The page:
Monthly Archives: April 2009

The Million-Dollar Sure Thing

 

BRANDING OUR CHILDREN

Last week’s New York Times arts section had a story about a travel writer with an autistic son whose “wild temper tantrums” abated only when he was riding a horse.   

The travel writer had a bent for nonWestern medical traditions, so he and his wife took their son to Mongolia where shamans and horses helped the boy achieve “an amazing ‘recovery’ and ‘healing,’ ” or so the Times quotes the dad. He also said his son’s temper tantrums “all but disappeared” after the trip.

The story is meant to be inspiring, and it is, except for the many business deals that seem to trump and the son’s role in it all. For example:

1) the travel writer dad is well connected in NY, so before the trip he got a $1-million-plus advance from Little, Brown based on a 37-page proposal about the “prospective adventure.”  

2) Dad also took a filmmaker along to create a documentary. 

3) He made YouTube video of himself and his son riding a horse that “stoked interest” in the book’s auction. 

4) He optioned the feature film rights to the producers who made “Lord of the Rings” and “Golden Compass” — with himself as scriptwriter.

5) He says part of the advance is going to a ranch he’s founded to treat autistic kids who like horses. 

HOW THE BIG BOYS DO IT

I’m sure this travel writer dad started out with the idea of helping his son, and hey, maybe he needed to finance the trip so he started pulling deals together. It’s just worrisome to see every related industry kick in to make this a million-dollar sure thing with the boy as a much-scrutinized cog. Perhaps Dad realized he needed the PR value of creating the charity ranch in case somebody accuses him of exploiting both his son and autism. 

At the same time, the NYT article is written as a kind of a model scenario for writers. It says, This Is The Way the Big Boys Do It.  Don’t wait until you write the book or even know how your story ends. Build your power base now. Start the marketing process now. Remember Elizabeth Gilbert? She was writing magazine articles about exotic spas for the rich before jotting down a similar of “prospective adventure” submission, which earned her a sizeable advance that paid for an all-expenses trip around the world and resulted in “Eat Pray Love.” Continue reading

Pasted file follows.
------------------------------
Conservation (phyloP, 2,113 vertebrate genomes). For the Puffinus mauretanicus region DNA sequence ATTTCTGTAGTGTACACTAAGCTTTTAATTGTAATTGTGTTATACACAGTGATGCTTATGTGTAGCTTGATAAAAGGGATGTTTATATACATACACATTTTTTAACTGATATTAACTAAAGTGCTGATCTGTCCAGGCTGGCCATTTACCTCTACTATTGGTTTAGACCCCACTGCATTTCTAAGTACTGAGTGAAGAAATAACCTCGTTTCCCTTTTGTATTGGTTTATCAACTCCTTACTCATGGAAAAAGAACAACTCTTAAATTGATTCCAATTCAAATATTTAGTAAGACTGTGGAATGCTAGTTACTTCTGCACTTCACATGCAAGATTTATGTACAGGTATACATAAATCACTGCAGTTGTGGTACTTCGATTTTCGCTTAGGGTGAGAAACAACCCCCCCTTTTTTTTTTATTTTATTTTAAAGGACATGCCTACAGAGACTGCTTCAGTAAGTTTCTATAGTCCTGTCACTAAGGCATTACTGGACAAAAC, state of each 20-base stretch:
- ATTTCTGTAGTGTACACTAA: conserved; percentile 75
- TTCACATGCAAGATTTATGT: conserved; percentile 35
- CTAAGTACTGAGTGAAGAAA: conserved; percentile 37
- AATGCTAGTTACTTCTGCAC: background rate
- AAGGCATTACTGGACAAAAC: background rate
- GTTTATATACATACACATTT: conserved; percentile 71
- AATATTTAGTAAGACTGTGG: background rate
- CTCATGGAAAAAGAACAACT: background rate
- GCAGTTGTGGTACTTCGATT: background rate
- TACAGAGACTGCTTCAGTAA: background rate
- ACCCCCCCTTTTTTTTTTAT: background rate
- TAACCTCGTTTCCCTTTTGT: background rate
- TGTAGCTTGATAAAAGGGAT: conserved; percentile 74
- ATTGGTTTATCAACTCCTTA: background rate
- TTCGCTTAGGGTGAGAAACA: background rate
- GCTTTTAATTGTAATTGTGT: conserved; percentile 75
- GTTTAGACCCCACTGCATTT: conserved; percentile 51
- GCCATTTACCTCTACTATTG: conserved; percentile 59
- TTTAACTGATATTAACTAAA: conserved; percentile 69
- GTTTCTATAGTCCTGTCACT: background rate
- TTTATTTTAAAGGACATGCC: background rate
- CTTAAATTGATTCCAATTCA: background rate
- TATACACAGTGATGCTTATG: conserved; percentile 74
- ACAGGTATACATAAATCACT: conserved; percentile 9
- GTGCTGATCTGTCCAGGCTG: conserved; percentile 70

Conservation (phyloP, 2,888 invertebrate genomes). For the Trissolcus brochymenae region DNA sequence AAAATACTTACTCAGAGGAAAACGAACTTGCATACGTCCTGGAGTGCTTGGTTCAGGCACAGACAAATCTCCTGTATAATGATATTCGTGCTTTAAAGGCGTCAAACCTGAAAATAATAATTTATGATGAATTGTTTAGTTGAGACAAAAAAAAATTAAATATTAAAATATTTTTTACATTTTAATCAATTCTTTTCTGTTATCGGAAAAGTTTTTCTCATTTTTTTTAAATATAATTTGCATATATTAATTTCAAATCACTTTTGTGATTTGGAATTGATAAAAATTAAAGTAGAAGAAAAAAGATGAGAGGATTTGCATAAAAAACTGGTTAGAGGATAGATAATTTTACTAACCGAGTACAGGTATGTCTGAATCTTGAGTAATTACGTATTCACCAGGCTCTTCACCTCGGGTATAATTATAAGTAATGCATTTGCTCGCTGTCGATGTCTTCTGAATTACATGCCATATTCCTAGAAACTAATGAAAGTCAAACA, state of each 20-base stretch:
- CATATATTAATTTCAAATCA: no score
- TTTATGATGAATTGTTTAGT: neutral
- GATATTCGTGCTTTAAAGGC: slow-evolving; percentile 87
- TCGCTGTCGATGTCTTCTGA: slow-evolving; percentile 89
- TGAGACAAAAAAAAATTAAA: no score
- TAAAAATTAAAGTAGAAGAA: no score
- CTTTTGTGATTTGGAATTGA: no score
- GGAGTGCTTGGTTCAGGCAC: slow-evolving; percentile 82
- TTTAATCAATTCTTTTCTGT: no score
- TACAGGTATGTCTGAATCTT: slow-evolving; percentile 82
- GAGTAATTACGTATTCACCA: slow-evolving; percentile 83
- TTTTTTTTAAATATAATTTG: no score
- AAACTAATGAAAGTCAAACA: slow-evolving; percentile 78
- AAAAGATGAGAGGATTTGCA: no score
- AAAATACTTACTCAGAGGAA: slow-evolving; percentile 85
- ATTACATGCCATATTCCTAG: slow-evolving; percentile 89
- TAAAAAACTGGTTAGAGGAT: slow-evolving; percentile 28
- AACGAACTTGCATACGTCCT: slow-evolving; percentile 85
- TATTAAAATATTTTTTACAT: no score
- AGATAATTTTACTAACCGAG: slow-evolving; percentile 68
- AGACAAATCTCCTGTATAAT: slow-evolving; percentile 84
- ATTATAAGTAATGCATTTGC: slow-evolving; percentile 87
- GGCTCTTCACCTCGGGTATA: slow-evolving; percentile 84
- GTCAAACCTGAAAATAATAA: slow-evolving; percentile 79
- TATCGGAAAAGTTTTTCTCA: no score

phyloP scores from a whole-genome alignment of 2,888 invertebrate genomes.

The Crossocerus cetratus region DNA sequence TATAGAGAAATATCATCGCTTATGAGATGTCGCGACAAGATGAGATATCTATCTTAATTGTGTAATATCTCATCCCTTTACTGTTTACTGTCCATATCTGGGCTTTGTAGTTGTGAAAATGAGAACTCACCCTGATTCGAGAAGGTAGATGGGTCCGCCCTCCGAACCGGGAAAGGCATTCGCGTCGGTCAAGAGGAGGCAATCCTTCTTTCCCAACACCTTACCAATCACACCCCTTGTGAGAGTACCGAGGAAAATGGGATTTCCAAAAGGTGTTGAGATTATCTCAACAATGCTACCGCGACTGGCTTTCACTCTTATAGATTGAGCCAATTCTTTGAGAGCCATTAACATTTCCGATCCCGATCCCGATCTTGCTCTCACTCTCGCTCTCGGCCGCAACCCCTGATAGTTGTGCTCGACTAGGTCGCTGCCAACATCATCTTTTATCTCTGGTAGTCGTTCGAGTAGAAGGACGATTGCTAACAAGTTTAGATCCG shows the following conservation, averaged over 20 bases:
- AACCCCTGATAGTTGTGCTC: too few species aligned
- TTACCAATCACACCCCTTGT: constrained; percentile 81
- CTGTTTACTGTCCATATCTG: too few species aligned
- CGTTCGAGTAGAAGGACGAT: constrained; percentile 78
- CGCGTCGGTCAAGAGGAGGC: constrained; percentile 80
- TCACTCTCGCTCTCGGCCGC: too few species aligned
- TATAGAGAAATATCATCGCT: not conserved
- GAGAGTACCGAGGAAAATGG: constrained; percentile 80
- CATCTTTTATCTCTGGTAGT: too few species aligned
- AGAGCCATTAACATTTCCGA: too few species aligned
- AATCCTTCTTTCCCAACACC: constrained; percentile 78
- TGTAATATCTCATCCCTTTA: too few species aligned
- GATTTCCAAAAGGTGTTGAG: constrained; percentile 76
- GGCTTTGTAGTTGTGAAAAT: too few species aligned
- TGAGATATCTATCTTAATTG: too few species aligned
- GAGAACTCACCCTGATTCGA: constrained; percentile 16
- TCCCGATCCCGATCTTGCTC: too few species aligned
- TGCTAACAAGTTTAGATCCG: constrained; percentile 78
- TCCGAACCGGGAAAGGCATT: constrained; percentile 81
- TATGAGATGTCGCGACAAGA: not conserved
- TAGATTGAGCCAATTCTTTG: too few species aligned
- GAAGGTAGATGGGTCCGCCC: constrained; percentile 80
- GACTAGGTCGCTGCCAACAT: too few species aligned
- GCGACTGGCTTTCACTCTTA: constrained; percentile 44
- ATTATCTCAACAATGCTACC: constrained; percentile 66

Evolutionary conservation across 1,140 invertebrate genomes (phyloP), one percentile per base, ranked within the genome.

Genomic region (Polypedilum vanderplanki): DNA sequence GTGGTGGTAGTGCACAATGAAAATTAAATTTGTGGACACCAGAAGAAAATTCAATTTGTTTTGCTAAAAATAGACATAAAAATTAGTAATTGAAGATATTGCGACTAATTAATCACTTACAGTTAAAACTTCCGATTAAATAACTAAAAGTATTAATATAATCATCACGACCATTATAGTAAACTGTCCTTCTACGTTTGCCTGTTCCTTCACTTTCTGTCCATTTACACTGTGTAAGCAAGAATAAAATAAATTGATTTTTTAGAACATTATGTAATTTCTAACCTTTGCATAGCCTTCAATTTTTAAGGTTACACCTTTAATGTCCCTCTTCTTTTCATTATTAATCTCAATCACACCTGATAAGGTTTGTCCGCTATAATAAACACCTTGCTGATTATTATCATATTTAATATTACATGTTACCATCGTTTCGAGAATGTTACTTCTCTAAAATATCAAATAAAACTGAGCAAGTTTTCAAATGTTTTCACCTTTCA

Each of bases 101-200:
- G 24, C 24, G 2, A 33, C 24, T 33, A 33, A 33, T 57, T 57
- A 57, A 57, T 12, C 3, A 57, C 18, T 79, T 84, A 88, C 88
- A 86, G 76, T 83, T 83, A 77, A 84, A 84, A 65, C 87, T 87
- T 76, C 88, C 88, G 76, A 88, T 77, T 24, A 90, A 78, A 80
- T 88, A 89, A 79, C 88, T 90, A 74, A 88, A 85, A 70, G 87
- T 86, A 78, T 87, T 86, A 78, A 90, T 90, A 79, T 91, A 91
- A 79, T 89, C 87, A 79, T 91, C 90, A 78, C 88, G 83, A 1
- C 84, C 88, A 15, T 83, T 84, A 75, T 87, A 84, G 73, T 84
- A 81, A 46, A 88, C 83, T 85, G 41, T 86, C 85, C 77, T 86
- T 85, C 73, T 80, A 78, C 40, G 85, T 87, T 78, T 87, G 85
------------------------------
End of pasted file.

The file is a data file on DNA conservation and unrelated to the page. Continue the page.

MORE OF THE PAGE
A Personal Look at ‘Tinkers’


One of the best qualities of a good book is that it stays with you long after book’s end — and occasionally adds something to personal experience. “Tinkers” by Paul Harding (reviewed here, and with publisher’s terrific  background story here) keeps doing that and more.

I find myself  pondering one passage -  passed over at first reading -  in which a father who has severe dementia wanders away from his family home in rural Maine. 

His son has watched his father “receding from human circumstance” and sets out to find him. 

As the boy walks through a corn field, he imagines “breaking an ear from its stalk, peeling its husk, and finding my father’s teeth lining the cob. They were clean and white, but worn like his. Strands of my father’s hair encased the teeth instead of cornsilk.”

Later “as I hiked through the woods, I imagined peeling the bark from a birch tree, the outer layers supple, like skin… I would cut a seam in the wood, prying it open an inch at a time, and find a long bone encased in the middle of the trunk.”

The Opposite of Death

These images provide another example of  “the opposite of death,” Harding’s notion that our bodies  are reabsorbed by nature in such a wondrous exchange of matter that the human mind tends to glorify and even itemize the body’s contributions.

Granted,  the boy’s vision of his father’s bodily parts reorganized in nature seems a bit fantastic. But like so much of this extraordinary book, events in the characters’ lives have an unseen effect on readers’ lives.  

This past week I remembered having a similar experience going to the theater in New York after the death of my brother, who was for many years a stage manager, director and producer. He won a Tony for “La Cage Aux Folles,” but his lengthy climb to success had stretched through many plays and musicals up and down ol’ Broadway. 

For a long time after he died I would attend a play and not just imagine him in rehearsal but see his tall (6’4″) body embedded in the smooth wood of the stage, or stretched along the proscenium walls, or shining down from the ornate chandelier. If I went to a theater where he once had a production going, unless the drama onstage proved absolutely riveting, I’d find myself weeping  right in the middle of the play, even if it was a comedy. 

The sense that my brother was there surrounding me would become so intense that I had to open my mouth to let the tears stream in so that others in the audience – who may have been falling off their chairs laughing  – wouldn’t be alarmed by the wipings and snortings of this strange escapee in their midst. Continue reading